Gas grills are easier when it comes to starting the fire and maintaining consistent heat for longer periods of time, not to mention cleanup. Apart from flavor, the other considerations when choosing a gas grill are price, space, and fuel supply. Gas grills tend to be larger and more expensive than charcoal grills. If you grill frequently for groups larger than just a few people, gas grills are by far the more convenient option. Most gas grills are fueled by 20-pound metal propane tanks that can be exchanged and refilled at hardware stores and supermarkets. (Hint: Before getting your food ready, follow the cardinal rule of gas grilling and make sure you have enough fuel to get the job done!)

To start heating the grill, you should always follow the specific instructions that came with your grill, but most are simply a matter of turning on the gas, pressing the "ignite" button and then adjusting the burner dials to your desired temperature.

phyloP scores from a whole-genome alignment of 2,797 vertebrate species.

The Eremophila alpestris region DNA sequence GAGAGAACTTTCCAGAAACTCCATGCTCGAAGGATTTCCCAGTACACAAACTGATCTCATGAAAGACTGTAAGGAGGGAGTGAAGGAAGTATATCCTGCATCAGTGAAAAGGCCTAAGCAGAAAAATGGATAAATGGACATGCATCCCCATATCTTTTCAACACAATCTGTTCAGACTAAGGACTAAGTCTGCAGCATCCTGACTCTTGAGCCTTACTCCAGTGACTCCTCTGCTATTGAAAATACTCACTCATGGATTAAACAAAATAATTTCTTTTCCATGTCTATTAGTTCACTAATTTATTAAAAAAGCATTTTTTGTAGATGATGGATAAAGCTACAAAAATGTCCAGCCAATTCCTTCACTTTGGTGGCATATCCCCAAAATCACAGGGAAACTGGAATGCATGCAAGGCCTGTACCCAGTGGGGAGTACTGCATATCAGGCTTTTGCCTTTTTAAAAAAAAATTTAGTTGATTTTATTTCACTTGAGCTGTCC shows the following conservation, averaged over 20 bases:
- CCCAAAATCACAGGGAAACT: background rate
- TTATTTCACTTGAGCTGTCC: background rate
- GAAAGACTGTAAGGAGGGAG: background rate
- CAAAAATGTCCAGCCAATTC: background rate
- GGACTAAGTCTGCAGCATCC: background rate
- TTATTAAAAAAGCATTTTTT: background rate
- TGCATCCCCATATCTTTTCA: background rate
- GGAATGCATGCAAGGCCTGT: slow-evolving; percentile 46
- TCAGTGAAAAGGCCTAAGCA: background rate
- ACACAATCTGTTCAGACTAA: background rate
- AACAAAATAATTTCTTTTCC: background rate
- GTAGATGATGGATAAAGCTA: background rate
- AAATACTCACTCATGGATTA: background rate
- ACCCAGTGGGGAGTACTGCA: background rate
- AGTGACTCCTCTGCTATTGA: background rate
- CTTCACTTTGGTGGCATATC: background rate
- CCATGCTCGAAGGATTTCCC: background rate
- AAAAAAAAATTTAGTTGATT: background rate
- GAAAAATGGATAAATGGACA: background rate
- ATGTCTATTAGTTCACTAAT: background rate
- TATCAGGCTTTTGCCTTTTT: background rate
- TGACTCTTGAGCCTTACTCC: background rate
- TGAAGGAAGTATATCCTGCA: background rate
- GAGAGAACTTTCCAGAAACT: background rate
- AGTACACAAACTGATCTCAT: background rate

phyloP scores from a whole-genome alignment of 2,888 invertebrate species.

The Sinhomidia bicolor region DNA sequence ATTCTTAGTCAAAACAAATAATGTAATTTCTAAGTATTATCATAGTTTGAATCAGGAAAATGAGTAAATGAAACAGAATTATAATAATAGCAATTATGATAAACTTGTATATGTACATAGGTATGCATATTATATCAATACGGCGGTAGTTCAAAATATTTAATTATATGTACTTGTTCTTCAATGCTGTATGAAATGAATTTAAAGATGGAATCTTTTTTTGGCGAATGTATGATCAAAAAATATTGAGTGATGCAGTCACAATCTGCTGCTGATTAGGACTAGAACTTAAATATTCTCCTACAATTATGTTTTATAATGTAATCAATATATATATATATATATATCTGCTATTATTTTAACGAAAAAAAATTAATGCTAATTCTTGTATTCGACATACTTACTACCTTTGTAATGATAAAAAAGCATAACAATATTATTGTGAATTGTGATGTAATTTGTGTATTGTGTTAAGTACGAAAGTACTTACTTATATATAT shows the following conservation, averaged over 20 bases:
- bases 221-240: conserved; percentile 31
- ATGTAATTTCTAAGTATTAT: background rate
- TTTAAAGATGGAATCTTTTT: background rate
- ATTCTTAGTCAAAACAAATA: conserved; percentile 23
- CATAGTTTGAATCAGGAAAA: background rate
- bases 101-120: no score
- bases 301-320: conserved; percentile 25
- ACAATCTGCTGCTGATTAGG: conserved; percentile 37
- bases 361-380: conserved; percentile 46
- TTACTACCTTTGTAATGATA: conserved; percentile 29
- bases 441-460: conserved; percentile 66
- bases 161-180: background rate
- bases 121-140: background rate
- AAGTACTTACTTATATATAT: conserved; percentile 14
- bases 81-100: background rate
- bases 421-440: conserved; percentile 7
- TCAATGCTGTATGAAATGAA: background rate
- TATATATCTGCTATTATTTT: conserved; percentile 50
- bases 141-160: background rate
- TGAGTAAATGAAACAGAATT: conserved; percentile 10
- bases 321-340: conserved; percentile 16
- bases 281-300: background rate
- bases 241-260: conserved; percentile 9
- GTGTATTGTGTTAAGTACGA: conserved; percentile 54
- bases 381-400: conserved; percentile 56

Other Types of Grills

In addition to the longstanding stalwarts of grilling, charcoal and gas, two other kinds of grill have been gaining popularity in recent years.

Electric Grills

Electric grills are often touted as the eco-friendly option. They are as easy to heat and clean as any other electric appliance, and can actually be used indoors unlike other kinds of grills. However, their outdoor use is limited by the availability of electrical outlets, and because there are no flames, your food won't have that signature grilled flavor.

Wood Pellet Grills